Fast forward 2 more years.  I took myself off of pentasa because frankly I was tired of taking it (13 pills a day)  and because I was feeling so good with my diet change I started to question if I actually had Crohn’s or if the whole time it was undiagnosed food sensitivities.  A year after being off my meds I was going through a lot of tough times and stress in my life. I started having symptoms again but I was kind of in denial.  I really had myself convinced that I didn’t have Crohn’s anymore and everything I was feeling was because I was prone to inflammation and I wasn’t being strict enough with my diet.

When I started getting fevers and could barely walk I knew it was time to visit the ER.  I had been ignoring my symptoms for months and when I checked in they found I had 4 abscesses in my terminal ileum where my disease always manifests.  I was in the hospital for a week, unable to eat or drink for 5 days. I had to have laparoscopic surgery to wash out the areas of infection and by the grace of God they didn’t have to remove any part of my bowel.  After a few months of allowing my body to heal I had to go on a strong what they call “biologic” medication.  Similar to the remicade infusion I had in the past, I went on Cimzia injections I had to administer to myself every other week. Good thing I’m a nurse right!? I’m not so sure sometimes hah.

Like most classes of biologics Cimzia and Remicade are both TNF blockers which means they are suppressing your immune system by blocking “tumor necrosis factor” which has been linked to the inflammation in auto immune diseases.  The Cimzia worked for 2 years and I’m still not sure if it actually stopped working, or if being pregnant and the post partum hormune flux is what triggered my current flare.  About 3 months postpartum (October 2015) I started feeling the same old symptoms. Pain, inflammation, fatigue- ugh. They increased my Cimzia and started entocort. It helped temporarily but this spring there was no mistaking those symptoms.

Since I didn’t want to end up hospitalized for a week now that I have a baby, I couldn’t just ignore what my body was telling me.  So here we are again, Cimzia no longer helping, and back to Remicade infusions since they helped so much the first time (although I only got 2 doses.)  My doctors plan is to keep me on the Remicade for a year now and see how I do.  I started every 2 weeks, then I will go again in 1 month, and then it’s every 8 weeks.  I’m praying this will help although I’m sure it will not be a permanent fix.

Are you living life with a chronic illness or autoimmune disease?  Do you know someone with Crohn's disease or something similar.  Take a glimpse into the life of someone living with chronic autoimmune illness.
Photo from my instagram when I first started on the Cimzia. Those suckers burn.

Unfortunately I really was convinced I could beat this with just diet and natural supplements alone.  I’ve read that some people have. I even questioned at one time if Crohn’s was actually a “thing” because I was feeling so good off my meds and with the diet changes I had made.  I wondered if all the patients I took care of with Crohn’s would be able to beat it if they too just changed their diet.  After all, it was working for me… until it wasn’t.

I’m not against western medicine or ‘big pharma’ although I really was at one point in this journey.  If it wasn’t for western medicine I would be dead. No seriously, I would be dead. I would have died of infection in 2014 when I had the 4 abscesses, leaving my husband of just 1 year to be a widower. I did not realize how sick I was until I laid in that hospital bed for 5 days barely strong enough to make it to the bathroom. The IV antibiotics and surgery really were life saving, as much as I did not want surgery at the time.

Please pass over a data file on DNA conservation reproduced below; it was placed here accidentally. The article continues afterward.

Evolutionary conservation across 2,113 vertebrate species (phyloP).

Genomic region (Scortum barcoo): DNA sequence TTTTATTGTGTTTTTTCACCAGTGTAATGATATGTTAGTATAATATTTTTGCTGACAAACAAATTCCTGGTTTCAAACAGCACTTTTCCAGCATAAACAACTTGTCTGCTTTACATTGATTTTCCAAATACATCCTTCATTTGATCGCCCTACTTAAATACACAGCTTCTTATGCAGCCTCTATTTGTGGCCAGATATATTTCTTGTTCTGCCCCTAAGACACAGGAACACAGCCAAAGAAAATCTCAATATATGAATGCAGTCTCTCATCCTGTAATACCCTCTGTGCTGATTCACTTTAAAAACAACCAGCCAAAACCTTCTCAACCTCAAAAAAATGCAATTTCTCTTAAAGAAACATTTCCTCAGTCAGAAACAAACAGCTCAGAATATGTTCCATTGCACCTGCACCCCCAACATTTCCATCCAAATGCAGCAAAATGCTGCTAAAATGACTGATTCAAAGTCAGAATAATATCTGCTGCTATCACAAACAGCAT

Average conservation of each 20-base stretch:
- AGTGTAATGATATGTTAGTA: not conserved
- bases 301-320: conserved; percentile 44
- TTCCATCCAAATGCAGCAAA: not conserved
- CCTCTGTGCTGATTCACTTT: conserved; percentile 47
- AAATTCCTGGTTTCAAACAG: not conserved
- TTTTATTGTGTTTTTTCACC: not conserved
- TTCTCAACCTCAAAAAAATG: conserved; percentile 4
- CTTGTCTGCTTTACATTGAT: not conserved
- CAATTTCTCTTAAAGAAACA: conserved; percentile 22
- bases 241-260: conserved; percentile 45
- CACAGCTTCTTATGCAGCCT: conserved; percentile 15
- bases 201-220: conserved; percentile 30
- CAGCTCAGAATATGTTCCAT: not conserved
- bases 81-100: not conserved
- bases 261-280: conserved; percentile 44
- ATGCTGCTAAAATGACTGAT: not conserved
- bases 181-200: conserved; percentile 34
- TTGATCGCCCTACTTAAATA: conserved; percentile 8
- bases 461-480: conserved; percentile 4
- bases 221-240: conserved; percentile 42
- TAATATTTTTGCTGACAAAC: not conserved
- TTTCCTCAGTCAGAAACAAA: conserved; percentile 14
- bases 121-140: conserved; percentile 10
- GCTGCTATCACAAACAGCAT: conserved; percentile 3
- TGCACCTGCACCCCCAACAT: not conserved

I still love and advocate for healthy eating, exercise, and naturopathic medicine.  Seeing a naturopath has helped me tremendously in managing my symptoms and finding natural alternatives to some medications that I would probably have to take.  In fact if it wasn’t for my healthy eating I don’t think I would have lasted as long as I did walking around with 4 abscesses, while still working as a nurse 32 hours and going to massage school part time.  The doctors were impressed at how quickly I recovered and I can only attribute that to the fact that I was strong and active prior to my hospitalization.

Are you living life with a chronic illness or autoimmune disease?  Do you know someone with Crohn's disease or something similar.  Take a glimpse into the life of someone living with chronic autoimmune illness.
I still take supplements to help support my body, along with my prescribed Vitamin D, and monthly B12 injections.

This is only a small part of my story, my journey.  Sometimes I hate having this disease and I just want to be able to do whatever I want and be “normal just like everyone else”.  But on the other hand Crohn’s has made me humble. It has made me more compassionate, a better nurse.  A better person, a stronger person, a more resilient person.  It has essentially made me who I am today.  It is part of me whether I like it or not and I have always decided, since my diagnosis in 2001, that I will not let it get me down.

I have always chosen to rise above it no matter how crappy I feel and try to keep a positive attitude.  I have chosen to be proactive in using food as something to help heal me rather than worsen my symptoms. I pray my daughter does not have to go through this or have anything to do with this disease.  At the same time Crohn’s has helped me mature and grow, and has given me so much character, I can’t help but feel like it will be OK if for some reason she does.

Most importantly I have really connected with some of my patients and have talked with fellow “Crohnie’s” as they say, and I think it has helped them in some way, even if it’s just by making them think “Hey! I’m not alone in this.”  I know it has helped me.

I hope by sharing this story it will give those who don’t know anything about the disease or those who think I have it all together a glimpse into the world of living with a chronic illness.  And spoiler alert– I don’t always have it all together. Sometimes I sit at home and don’t ever get dressed.  Other days I force myself to do something and I usually feel better for it.  I also hope my story will help someone with this disease feel like they are not alone, because, well, you aren’t! I’m right here with you, cursing my tendonitis as I try to type this, feeling like my body is falling apart at age 30, sending my husband a text that says “you better trade me in for a new model”.

But my daughter will wake up from her nap soon, the dog needs a walk, and it’s a beautiful day.  I’m not dead yet so hey, I might as well go out and try to enjoy it.  Pain and all.  Like my dad has always said “Why be normal?”